Other Views

By Edward Neilan

Saturday, August 7, 1999

The View From Tokyo

Air travel in
Asia leads world


TOKYO -- World air travel figures are following other demographics such as affluent population bulges. As a result, the heaviest traveled flight sectors are now on Asian routes.

When I told one disbelieving "Frequent Flyer" that the New York-to-Washington, D.C., and Boston-New York routes were no longer at the top of international passenger mileage lists, I was stared at as if I should have my head examined.

"What about Los Angeles-San Francisco?" my friend asked. "Surely that's on the list." I gave him the bad news: "Not even close."

"All right," said Frequent Flyer, "tell me what was the heaviest traveled air route last year."

You could have knocked him over with a feather after he heard my answer:

Haneda-Sapporo, 8.127 million passengers.

Before Frequent Flyer could say, "What's a Haneda?" I filled him in.

According to data from the Japanese Ministry of Transport, the Association of Asia Pacific Airlines (AAPA), the International Commercial Aviation Organization (ICAO) and the U.S. Department of Transportation, traffic between Haneda, one of Tokyo's two airports, and Sapporo airport in the leading city and capital of Hokkaido, Japan's northernmost prefecture, was the world leader.

Business travel and tourism, particularly for skiing on Hokkaido, were given as reasons for the heavy traffic on that particular route.

No. 2 on the world list was even more surprising and caused Frequent Flyer to head for a Ginza bar for a drink without further comment: Taipei-Kaohsiung, capital and second city in Taiwan, 7.173 million passengers. Travel for both business and pleasure was cited.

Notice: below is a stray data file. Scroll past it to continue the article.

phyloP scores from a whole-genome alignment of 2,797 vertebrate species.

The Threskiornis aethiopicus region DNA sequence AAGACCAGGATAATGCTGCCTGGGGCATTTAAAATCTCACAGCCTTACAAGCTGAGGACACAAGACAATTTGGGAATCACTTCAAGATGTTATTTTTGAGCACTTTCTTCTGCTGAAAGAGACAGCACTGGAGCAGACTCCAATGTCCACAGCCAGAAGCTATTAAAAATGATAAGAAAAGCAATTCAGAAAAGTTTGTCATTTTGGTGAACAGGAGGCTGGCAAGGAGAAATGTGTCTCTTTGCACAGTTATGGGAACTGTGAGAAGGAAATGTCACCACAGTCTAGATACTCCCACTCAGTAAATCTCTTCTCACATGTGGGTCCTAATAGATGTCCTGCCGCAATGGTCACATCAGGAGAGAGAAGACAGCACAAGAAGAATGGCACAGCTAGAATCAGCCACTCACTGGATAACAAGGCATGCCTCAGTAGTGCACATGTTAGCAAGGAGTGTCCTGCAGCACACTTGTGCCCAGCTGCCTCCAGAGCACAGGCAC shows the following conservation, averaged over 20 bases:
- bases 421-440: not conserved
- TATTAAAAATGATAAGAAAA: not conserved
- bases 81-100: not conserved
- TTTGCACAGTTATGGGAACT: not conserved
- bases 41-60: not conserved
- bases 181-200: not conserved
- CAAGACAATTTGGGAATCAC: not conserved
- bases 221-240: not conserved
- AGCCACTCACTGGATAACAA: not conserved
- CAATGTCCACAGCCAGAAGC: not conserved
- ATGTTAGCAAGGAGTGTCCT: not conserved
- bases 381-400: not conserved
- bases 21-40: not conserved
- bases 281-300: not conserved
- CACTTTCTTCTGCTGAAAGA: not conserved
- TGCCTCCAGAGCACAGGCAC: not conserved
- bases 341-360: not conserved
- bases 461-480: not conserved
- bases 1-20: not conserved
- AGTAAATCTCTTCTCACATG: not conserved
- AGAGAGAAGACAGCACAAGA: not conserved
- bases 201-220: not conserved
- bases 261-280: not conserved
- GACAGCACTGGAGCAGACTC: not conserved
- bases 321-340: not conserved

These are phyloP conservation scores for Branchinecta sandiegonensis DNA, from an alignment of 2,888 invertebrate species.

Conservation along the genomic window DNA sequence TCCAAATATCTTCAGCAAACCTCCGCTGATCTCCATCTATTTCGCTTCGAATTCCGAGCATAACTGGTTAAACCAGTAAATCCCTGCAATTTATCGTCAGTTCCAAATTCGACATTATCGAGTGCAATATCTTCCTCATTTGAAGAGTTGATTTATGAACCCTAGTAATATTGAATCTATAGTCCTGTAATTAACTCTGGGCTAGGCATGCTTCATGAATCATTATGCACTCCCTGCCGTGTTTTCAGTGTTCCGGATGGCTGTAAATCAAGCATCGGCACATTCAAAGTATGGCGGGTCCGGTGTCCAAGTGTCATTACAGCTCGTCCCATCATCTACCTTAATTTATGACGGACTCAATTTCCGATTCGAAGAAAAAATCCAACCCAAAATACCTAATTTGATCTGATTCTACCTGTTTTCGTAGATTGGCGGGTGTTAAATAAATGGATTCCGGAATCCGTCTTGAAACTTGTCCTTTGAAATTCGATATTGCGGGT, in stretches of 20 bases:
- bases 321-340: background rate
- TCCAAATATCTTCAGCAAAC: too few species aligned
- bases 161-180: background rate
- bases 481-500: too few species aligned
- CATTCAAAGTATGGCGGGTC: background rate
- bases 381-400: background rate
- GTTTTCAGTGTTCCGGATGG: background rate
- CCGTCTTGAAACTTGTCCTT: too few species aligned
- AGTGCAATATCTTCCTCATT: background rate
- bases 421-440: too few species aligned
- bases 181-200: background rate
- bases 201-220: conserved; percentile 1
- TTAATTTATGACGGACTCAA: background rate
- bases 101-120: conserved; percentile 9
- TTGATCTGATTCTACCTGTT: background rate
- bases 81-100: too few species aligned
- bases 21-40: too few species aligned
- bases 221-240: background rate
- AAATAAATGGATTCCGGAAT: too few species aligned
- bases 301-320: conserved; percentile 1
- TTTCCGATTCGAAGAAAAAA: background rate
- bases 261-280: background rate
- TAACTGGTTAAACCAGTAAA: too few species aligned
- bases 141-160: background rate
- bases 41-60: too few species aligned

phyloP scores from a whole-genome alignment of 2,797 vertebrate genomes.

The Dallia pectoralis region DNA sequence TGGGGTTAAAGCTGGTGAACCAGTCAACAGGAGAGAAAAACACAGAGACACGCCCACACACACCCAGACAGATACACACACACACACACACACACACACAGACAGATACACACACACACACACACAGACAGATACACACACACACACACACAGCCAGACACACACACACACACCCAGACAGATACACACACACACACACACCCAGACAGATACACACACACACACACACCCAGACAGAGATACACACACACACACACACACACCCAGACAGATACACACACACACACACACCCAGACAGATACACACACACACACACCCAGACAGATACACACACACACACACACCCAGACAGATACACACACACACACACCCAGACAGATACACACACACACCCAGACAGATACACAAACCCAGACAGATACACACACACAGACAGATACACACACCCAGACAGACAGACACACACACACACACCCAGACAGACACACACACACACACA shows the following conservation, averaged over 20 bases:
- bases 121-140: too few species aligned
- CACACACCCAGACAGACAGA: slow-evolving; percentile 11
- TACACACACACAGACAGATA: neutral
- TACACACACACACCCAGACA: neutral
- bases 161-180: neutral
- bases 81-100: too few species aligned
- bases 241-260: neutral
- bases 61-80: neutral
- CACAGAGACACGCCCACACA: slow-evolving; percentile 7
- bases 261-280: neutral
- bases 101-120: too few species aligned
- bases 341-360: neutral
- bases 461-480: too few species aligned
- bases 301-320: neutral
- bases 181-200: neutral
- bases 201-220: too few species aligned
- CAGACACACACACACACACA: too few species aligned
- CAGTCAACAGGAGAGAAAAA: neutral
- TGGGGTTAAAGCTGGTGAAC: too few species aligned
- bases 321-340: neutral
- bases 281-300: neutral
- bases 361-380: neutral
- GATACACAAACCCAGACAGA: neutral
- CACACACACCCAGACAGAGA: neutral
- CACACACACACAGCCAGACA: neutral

Third place was Haneda again, this time with the southernmost Kyushu region's commercial capital Fukuoka on the other end: Haneda-Fukuoka, 6.749 million passengers.

In Japan, South Korea, Taiwan and some other nations it is quite common for domestic flights aboard 747 aircraft to be configured with as many as 510 seats, mostly single class, for short haul or shuttle routes.

In the U.S., "jumbo" jets are used mainly for longer, cross-country routes. Short haul or shuttle routes are usually flown in the U.S. by smaller aircraft.

Next on the list amounted to further reflection of the trend of intense passenger traffic between high-population Asian cities: No. 4 Seoul-Pusan, 6.348 million passengers, mostly business travel between South Korea's first and second cities; No. 5 Seoul-Cheju, 5.184 million passengers, travel to and from the capital to a leading island resort city.

A break in the figures listing Northeast Asia at the top came with the next entry, itself something of a surprise: No. 6 Sydney-Melbourne, 4.555 million passengers between Australia's two leading cities, for business and holiday travelers.

Geoff Tudor, public relations manager for Japan Air Lines, which compiled the figures, predicted that mainland China air traffic, such as on the Beijing-Shanghai route, would soon burst onto the list.

CHINA for now is represented on the list by its Special Administrative Region of Hong Kong and Taiwan, which it would like to control: No. 7 Hong Kong-Taipei, 3.977 million passengers.

And finally the United States gets into the act: No. 8 New York-Los Angeles, 3.725 million passengers.

The Malay Peninsula makes the list:

No. 9 Kuala Lumpur-Singapore, 3.178 million passengers between the Malaysia capital and the business city-state of Singapore.

Air travel nostalgia buffs will like the next entry: No. 10 London-New York, 3.131 million passengers. The world isn't what it used to be.

Another all-American spot on the list demonstrates the lure of sun and fun in Florida: No. 11 New York-Miami, 3.093 million passengers.

Finally, we're back at Haneda: No. 12 Haneda-Okinawa, 3.011 million passengers. This is strictly fun travel.

Edward Neilan is an analyst of
East Asian affairs, based in Tokyo.

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